This is a picture of three people from the Ferguson city commission.
Remember the story of how Ferguson police beat a man and then charged him with bleeding on their uniforms?
See that woman in the picture?
She was one of the cops who beat him.
Seriously what the fuck.
If you weren’t following #Ferguson on Twitter last night, you missed out. The city commission had a meeting where they tried to tell the people they couldn’t talk, but were eventually shouted down. So the All-White-Except-One city council sat there, gave people three minutes to speak, and said nothing, responded to nothing, and did nothing.
A couple of highlights:
A man arrested for peacefully protesting spoke up and said “I’ve done more jail time than Darren Wilson.”
“If Darren Wilson doesn’t get justice, you might as well bring back the army, because it’s going to be chaos,” said another.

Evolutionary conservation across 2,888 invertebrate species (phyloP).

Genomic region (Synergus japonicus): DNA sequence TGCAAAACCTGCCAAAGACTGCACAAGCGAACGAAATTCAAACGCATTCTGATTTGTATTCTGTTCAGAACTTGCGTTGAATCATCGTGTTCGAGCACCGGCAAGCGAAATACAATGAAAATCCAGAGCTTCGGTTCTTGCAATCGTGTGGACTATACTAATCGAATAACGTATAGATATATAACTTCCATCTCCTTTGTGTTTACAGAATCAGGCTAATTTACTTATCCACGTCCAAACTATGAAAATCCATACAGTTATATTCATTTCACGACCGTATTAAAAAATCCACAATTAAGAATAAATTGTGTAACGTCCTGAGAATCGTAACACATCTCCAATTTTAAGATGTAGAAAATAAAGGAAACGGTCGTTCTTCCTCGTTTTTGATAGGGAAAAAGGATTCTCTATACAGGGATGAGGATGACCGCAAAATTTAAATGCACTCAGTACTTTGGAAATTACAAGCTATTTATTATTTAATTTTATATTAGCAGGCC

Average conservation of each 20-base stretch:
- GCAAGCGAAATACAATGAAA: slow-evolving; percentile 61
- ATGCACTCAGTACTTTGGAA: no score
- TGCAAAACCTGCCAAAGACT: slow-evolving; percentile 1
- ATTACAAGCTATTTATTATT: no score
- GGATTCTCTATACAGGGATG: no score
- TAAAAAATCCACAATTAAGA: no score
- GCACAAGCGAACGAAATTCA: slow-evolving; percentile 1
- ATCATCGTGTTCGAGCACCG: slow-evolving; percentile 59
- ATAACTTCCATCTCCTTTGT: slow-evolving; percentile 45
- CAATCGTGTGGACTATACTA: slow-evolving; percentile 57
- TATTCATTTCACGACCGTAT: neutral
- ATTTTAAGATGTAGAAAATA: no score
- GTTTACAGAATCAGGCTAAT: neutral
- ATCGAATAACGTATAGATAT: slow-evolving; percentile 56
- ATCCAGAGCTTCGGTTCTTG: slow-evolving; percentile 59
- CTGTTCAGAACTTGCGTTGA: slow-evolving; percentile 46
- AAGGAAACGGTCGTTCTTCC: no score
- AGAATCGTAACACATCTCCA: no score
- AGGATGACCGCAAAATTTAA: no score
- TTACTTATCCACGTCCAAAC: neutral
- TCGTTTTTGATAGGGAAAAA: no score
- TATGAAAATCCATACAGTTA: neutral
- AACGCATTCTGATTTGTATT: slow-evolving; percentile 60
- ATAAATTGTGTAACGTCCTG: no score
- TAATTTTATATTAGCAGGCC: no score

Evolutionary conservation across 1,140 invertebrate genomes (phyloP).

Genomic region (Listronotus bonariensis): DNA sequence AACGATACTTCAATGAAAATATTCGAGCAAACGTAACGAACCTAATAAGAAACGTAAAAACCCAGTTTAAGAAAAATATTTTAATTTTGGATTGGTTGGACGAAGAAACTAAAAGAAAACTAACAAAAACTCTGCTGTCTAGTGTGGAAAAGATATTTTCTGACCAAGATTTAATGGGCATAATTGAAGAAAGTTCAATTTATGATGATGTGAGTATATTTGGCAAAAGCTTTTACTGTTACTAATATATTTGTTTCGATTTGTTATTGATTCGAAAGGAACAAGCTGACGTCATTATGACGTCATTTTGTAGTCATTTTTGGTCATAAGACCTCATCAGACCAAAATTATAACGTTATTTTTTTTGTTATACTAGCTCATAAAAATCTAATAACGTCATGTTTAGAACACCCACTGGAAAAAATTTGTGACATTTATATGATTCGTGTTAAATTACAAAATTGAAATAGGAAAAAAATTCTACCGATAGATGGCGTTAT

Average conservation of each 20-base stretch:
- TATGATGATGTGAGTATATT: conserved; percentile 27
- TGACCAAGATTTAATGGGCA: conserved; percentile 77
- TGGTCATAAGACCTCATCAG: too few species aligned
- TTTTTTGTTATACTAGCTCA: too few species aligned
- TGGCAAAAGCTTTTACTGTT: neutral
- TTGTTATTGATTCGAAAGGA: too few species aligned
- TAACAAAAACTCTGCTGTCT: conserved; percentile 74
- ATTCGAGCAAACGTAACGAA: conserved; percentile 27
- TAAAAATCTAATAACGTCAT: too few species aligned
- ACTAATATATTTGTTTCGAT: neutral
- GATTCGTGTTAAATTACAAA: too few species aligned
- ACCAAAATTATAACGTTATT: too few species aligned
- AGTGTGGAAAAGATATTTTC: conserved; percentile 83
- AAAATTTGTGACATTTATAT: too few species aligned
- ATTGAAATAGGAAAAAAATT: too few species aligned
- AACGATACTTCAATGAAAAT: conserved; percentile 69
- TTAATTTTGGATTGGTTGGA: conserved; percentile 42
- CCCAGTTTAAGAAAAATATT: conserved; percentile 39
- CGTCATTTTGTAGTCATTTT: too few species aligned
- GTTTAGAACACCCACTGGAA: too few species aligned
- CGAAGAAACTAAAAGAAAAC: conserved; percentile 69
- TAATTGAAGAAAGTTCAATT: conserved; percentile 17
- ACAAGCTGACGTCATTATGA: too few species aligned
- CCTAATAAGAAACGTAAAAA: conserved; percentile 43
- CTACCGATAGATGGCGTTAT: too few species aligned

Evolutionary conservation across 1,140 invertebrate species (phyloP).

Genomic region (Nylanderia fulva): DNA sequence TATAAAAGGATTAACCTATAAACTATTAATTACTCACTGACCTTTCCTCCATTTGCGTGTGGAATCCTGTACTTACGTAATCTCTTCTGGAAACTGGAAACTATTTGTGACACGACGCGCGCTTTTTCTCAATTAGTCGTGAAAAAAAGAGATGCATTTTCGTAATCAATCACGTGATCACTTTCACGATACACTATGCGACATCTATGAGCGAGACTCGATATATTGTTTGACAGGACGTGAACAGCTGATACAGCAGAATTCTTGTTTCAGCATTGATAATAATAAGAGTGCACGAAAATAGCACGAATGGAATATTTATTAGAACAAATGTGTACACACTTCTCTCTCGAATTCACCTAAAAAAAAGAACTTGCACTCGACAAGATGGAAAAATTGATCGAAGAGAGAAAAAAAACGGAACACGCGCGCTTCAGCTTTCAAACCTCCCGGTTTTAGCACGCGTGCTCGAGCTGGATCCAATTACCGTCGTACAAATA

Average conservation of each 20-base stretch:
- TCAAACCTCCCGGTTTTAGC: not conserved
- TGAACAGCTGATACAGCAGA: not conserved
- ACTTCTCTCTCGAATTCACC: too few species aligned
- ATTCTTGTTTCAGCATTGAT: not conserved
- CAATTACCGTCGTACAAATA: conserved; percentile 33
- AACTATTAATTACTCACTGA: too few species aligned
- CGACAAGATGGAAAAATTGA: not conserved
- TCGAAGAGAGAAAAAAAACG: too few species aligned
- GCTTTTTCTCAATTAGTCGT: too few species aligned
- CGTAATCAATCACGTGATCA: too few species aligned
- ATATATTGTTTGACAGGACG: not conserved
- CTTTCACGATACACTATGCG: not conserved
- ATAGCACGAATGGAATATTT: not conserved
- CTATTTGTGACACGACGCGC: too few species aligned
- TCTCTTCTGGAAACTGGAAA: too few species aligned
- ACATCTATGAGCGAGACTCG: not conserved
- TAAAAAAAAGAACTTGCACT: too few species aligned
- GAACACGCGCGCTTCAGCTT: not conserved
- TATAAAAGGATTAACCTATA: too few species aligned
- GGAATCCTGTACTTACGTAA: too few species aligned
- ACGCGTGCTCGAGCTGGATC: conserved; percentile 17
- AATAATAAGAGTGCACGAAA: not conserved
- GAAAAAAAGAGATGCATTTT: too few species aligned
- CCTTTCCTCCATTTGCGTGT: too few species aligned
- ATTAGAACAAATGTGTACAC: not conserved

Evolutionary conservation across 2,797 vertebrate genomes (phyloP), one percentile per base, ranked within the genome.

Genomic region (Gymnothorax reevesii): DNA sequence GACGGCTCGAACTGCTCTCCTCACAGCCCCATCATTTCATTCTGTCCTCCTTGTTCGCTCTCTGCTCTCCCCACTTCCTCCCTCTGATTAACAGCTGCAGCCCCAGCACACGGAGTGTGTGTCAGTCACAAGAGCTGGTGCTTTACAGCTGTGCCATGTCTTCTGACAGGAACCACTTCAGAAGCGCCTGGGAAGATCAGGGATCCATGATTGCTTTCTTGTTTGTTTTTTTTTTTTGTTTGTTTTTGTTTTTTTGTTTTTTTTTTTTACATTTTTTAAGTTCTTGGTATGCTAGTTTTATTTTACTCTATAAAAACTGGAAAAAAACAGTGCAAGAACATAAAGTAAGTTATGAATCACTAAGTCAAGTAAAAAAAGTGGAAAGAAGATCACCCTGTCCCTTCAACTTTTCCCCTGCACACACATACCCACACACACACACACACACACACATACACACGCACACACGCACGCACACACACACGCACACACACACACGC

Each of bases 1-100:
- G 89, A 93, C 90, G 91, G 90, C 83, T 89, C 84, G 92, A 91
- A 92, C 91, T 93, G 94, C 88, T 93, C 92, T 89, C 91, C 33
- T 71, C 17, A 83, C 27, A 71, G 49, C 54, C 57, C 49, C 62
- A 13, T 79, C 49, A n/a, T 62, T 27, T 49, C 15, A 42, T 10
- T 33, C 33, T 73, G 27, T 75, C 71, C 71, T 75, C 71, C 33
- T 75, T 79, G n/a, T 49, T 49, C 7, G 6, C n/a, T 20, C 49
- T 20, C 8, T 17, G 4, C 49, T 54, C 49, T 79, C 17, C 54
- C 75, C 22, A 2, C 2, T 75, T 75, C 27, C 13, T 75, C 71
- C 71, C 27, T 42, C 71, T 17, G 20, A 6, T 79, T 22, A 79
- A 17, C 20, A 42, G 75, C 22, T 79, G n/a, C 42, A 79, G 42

ESPN E60 reportedly had a story about a football player from Ferguson who reported a harassment incident with Darren Wilson a week before Mike Brown. (Looked for more reports of this today and don’t see any. Sent a few messages to journalists who were covering Ferguson.)
Several people talked about how the “justice” system (more like “jüstice” system) in Ferguson routinely harasses and exploits people.
The whole thing seemed very organized, with people telling the council (paraphrased): “You’ve done nothing for us, and that’s why you’ve got a murder on your hands. Now we’re coming for you [meaning the various seats on the council]” with one woman in particular saying to the woman pictured above, “We’re coming for your seat first.”